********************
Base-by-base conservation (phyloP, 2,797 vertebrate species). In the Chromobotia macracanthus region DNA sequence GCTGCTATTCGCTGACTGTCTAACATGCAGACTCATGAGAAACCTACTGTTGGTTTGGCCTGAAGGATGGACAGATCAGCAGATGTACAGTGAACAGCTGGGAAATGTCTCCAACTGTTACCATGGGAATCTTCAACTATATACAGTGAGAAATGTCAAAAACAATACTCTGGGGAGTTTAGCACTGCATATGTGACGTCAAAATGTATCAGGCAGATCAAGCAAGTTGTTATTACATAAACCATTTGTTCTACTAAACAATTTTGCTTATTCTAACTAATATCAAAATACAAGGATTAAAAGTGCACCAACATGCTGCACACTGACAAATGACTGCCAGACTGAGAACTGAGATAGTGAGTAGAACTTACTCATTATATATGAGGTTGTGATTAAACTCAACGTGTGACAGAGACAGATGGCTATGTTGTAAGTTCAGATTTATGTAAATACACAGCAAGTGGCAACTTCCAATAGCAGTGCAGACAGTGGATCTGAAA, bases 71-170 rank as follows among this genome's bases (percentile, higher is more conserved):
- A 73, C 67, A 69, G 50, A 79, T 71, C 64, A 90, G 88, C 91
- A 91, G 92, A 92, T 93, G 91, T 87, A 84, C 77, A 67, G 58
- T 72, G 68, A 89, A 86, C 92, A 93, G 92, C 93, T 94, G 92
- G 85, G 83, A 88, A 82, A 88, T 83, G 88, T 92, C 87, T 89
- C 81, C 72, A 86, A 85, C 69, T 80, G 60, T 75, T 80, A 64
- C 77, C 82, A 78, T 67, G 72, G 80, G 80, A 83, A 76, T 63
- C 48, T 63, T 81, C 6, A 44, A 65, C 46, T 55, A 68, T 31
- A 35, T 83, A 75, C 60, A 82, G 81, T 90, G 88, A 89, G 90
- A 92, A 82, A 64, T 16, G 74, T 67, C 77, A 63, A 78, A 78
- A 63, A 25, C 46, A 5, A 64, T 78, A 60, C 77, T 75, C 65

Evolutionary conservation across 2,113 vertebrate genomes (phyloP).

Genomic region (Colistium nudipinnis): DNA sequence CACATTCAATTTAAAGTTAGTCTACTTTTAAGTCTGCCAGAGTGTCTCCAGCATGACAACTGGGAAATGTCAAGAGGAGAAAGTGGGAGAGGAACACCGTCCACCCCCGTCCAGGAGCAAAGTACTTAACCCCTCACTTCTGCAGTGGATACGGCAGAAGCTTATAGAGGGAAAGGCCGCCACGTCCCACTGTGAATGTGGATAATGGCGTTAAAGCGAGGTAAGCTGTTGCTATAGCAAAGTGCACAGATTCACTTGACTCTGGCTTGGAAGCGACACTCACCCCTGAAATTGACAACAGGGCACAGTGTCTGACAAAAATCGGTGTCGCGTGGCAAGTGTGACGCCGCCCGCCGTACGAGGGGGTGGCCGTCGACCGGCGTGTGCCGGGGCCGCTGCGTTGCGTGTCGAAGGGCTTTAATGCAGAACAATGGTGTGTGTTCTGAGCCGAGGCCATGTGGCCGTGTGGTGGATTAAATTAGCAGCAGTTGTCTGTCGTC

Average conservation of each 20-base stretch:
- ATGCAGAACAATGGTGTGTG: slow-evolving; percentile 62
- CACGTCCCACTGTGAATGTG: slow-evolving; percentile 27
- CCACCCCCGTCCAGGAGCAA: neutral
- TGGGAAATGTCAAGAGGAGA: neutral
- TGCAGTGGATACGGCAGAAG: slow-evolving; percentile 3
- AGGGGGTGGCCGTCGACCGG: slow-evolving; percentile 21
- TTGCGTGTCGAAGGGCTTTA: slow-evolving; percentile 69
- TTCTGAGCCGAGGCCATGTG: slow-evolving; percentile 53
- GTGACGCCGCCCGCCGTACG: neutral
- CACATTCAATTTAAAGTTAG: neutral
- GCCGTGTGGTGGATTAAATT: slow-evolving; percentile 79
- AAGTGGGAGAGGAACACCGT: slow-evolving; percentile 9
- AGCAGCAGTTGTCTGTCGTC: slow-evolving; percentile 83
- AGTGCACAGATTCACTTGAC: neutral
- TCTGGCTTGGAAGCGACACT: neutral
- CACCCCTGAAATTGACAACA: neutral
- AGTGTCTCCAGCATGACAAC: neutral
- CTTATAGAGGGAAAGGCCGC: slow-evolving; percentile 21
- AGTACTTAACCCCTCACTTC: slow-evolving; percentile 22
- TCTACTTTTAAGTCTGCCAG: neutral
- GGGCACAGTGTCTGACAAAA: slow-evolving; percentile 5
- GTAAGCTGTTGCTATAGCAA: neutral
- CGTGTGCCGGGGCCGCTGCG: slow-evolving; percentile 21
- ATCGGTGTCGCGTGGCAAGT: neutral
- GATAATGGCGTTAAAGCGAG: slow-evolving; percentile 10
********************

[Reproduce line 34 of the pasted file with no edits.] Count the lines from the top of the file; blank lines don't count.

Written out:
- TCTACTTTTAAGTCTGCCAG: neutral